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Individual Tax filing

At some point early every year, everyone begins scrambling to figure out which tax forms they need to file for their income tax. Some people may even be confused about what to do when the deadline is on a weekend or public holiday.

There is a lot about the individual tax filing process that you should be aware of before you file your tax return. This guide will help you understand all about the tax filing and income tax. But before we can move on to talk about the individual tax filing and forms, let us first understand what an individual tax return is.

What is an Individual Tax Return?

The individual tax return is the form submitted to the local, state or federal government agency for reporting personal income, and calculating and paying income tax. This tax filing is a kind of income tax return filed by an individual, both single and married taxpayers, and with or without dependents.

In short, any individual who earns a certain amount of income has to file an income tax return. The form that the individual uses for tax filing is a version of the Form 1040 which includes the Form 1040, Form 1040A, and Form 1040-EZ. As soon as the taxpayer completes the form, they will need to submit it to the IRS by April 15th every year. The selection on the kind of tax form is based entirely on the filing status, deductions they wish to claim, their income, and any credits the individual may receive.

You will learn all about the various parts, the requirements for filing and understand all about the individual tax filing below:

Requirements for filing individual tax returns

There are lots of things that would determine if you need to file a federal individual income tax return. It is determined based on:

  • your gross income
  • your federal tax filing status
  • whether you received a specific credit or owe a tax liability
  • whether you are claimed as a dependent on another individual’s income tax return

To explain better, here is a simple table to help you understand who needs to do individual tax filing based on their income and status.

Filing Status / Gross Income (at least)

  • Single – $12,000
  • Married filing Jointly – $24,000
  • Married filing Separately – $5
  • Head of Household – $18,000
  • Qualifying widow(er) with dependent child – $24,000

Gross income here means the total income that you get in the form of cash, services, property and goods. This also includes any income that comes from outside the United States. Also, if you do not live with your spouse at the end of the year or when your spouse may have died, and your gross income was a total of $5 in the whole year, you need to file a return regardless of your age.

The above criteria is only the beginning of how and if you should file for your tax return or not. There are many other requirements that can help you understand better.

Additional Filing Requirements

Other than the requirements mentioned in the previous table, you also need to file a return if any of the following applies to you:

  • You owe taxes like Medicare and Social Security, on tips, or on wages you got from your employer who did not withhold the taxes;
  • You owe the alternative minimum tax or recapture taxes;
  • You owe taxes like Medicare, Social Security or RRTA tax on group term life insurance, on a health savings account or on tips reported by your employer;
  • You owe household employment taxes (If you only owe this tax, you can just file the Schedule H alone);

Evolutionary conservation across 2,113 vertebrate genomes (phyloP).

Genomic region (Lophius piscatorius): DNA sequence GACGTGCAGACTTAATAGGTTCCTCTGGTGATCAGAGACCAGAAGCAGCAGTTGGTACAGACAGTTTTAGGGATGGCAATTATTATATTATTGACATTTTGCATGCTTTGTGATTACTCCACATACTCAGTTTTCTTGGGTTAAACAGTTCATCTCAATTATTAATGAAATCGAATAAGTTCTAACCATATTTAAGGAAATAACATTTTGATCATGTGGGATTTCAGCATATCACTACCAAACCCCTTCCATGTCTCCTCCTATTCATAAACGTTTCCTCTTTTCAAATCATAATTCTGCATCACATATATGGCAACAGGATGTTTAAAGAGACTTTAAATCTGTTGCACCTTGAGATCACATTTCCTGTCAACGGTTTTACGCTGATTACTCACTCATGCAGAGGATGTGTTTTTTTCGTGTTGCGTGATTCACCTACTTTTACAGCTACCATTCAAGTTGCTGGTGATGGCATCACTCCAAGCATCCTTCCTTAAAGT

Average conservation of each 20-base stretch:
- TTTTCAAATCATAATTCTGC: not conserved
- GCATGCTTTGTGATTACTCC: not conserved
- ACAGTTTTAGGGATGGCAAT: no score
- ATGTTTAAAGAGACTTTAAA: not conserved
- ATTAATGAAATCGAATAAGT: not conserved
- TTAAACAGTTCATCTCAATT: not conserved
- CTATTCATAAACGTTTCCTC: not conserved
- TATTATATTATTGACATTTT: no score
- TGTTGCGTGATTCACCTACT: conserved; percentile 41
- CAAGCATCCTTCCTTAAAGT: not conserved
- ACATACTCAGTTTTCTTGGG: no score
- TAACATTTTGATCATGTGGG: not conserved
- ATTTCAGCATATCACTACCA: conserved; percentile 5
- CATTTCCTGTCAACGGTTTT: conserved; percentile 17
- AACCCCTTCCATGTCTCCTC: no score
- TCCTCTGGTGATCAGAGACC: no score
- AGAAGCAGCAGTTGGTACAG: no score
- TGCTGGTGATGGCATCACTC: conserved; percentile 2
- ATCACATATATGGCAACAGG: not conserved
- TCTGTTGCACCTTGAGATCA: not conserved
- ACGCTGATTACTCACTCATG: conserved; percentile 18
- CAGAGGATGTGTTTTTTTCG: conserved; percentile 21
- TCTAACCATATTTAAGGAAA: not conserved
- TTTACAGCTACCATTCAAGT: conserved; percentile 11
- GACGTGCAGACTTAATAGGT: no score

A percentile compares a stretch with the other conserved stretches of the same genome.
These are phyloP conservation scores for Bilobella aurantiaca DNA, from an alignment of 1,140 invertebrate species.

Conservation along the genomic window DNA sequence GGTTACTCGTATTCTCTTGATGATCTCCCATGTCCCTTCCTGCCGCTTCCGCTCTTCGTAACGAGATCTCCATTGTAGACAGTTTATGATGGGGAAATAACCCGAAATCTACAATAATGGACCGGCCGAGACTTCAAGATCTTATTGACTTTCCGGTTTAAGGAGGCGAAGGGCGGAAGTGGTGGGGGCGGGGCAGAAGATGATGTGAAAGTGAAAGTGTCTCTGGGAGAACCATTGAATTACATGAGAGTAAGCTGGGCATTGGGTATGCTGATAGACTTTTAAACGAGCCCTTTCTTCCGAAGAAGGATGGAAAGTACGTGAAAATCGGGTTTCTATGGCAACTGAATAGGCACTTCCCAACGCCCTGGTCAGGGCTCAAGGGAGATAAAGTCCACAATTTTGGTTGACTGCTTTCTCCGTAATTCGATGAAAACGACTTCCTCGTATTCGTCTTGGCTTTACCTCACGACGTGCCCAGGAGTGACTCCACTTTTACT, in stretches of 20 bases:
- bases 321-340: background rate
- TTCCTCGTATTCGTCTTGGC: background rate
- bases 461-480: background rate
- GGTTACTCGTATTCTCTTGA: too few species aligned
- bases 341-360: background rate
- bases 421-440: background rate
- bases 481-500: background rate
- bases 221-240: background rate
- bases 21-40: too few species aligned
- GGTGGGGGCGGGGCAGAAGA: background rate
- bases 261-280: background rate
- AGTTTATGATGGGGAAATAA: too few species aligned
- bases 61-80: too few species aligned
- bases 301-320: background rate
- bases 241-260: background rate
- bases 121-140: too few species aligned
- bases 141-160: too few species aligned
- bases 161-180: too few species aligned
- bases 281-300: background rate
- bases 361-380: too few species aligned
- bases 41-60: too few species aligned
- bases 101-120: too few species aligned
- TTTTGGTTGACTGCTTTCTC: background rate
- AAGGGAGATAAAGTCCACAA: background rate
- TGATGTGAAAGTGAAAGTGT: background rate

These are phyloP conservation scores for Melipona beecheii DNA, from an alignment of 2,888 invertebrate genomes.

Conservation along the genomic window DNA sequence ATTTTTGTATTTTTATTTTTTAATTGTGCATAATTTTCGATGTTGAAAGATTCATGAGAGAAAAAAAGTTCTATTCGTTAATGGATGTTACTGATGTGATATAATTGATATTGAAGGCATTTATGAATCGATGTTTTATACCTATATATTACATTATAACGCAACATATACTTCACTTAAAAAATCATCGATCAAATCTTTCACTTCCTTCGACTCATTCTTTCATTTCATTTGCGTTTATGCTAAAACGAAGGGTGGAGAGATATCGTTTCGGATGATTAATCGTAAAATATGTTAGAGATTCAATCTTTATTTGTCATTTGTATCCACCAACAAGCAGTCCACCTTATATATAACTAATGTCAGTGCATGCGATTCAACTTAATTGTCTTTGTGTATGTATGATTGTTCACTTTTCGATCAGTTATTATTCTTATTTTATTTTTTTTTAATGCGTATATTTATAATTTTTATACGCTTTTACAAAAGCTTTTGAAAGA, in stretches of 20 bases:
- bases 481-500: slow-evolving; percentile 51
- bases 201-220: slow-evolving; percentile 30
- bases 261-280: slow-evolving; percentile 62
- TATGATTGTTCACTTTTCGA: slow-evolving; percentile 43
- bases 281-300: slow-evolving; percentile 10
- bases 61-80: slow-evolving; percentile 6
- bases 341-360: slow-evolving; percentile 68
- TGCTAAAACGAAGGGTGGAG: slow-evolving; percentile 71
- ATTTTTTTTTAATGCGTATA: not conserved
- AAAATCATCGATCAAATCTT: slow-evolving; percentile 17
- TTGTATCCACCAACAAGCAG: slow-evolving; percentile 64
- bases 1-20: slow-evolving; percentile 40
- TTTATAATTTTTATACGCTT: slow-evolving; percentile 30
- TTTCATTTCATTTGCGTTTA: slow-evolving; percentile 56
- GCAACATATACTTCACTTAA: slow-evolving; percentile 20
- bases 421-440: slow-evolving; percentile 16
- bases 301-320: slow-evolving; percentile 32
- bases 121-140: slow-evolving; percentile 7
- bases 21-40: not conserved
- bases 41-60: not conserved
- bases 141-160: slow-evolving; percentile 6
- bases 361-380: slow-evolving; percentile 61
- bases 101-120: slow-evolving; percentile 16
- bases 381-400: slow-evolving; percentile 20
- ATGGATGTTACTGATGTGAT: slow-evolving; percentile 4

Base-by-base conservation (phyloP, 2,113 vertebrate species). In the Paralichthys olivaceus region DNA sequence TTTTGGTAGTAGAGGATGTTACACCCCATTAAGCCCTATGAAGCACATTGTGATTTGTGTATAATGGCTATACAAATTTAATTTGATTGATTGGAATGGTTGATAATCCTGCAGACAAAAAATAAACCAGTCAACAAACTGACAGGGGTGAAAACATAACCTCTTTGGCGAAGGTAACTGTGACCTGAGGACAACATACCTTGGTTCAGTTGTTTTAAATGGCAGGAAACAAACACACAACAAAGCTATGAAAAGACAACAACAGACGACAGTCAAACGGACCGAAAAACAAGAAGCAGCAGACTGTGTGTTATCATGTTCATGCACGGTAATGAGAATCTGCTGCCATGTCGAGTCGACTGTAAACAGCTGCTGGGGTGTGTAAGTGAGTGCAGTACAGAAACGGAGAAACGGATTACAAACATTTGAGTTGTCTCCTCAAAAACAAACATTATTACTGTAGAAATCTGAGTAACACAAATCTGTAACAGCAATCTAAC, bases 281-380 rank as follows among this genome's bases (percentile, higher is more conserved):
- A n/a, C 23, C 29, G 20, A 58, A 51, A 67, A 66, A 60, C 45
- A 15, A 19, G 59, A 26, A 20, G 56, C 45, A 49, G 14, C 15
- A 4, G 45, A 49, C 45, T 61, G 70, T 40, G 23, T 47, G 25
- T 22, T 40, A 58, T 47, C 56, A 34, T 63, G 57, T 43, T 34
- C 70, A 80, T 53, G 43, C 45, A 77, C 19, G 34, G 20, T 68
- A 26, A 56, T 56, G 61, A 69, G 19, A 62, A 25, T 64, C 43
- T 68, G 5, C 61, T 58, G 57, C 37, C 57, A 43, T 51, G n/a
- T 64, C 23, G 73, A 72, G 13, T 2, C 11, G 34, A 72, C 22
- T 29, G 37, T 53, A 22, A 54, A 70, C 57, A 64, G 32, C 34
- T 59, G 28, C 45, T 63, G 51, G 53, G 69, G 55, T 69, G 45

• You owe additional tax on a qualified plan which includes an individual retirement account (IRA), or other tax favored account (If you only owe this tax alone, you can just file the Form 5329 only);
  • You had wages of $108.28 or more from a church or qualified church-controlled organization that is exempt from employer social security and Medicare taxes;
  • You had net earnings from self-employment of at least $400;
  • You or your spouse (if you both are filing jointly) received:
    • HSA, Medicare Advantage MSA, or Archer MSA distributions; or
    • Advance payments of the health coverage or premium tax credit were made for you, your spouse, or a dependent; or

It is advised that you still file for the income tax return if you can get some money back. For instance, you should file your tax return if the following applies to you:

  • You qualify for the health coverage tax credit;
  • You qualify for the premium tax credit;
  • You qualify for the refundable American opportunity educational credit;
  • You qualify for the additional child tax credit;
  • You qualify for the earned income tax credit;
  • You made estimated tax payments for this year or you have overpayments for last year’s estimated tax; or
  • You had income tax withheld from your pay.

In short, if any of these apply to you, then it is important for you to file an income tax return.

Federal Income Tax Brackets

With this clear, let us now talk about the federal income tax bracket. You might be aware that the state and federal government have different tax rates and rules. Here we will discuss about the federal income taxes. There are seven federal tax brackets: 10%, 12%, 22%, 24%, 32%, 35% and 37%. And these brackets are based on the filing status and taxable income.

The federal tax rates keep changing every year and you can easily find out about it on the IRS website or take the help of a lawyer. To help you better, we have gathered the information for the year 2019-2020 and shared them below.

The tables shared below shares the brackets and rates that apply in the 2019 tax year and relate to the tax return you will file in 2020.

Single Filers

Tax RateTaxable Income BracketTax Owed
10%$0 to $9,70010% of taxable income
12%$9,701 to $39,475$970 plus 12% of the amount over $9700
22%$39,476 to $84,200$4,543 plus 22% of the amount over $39,475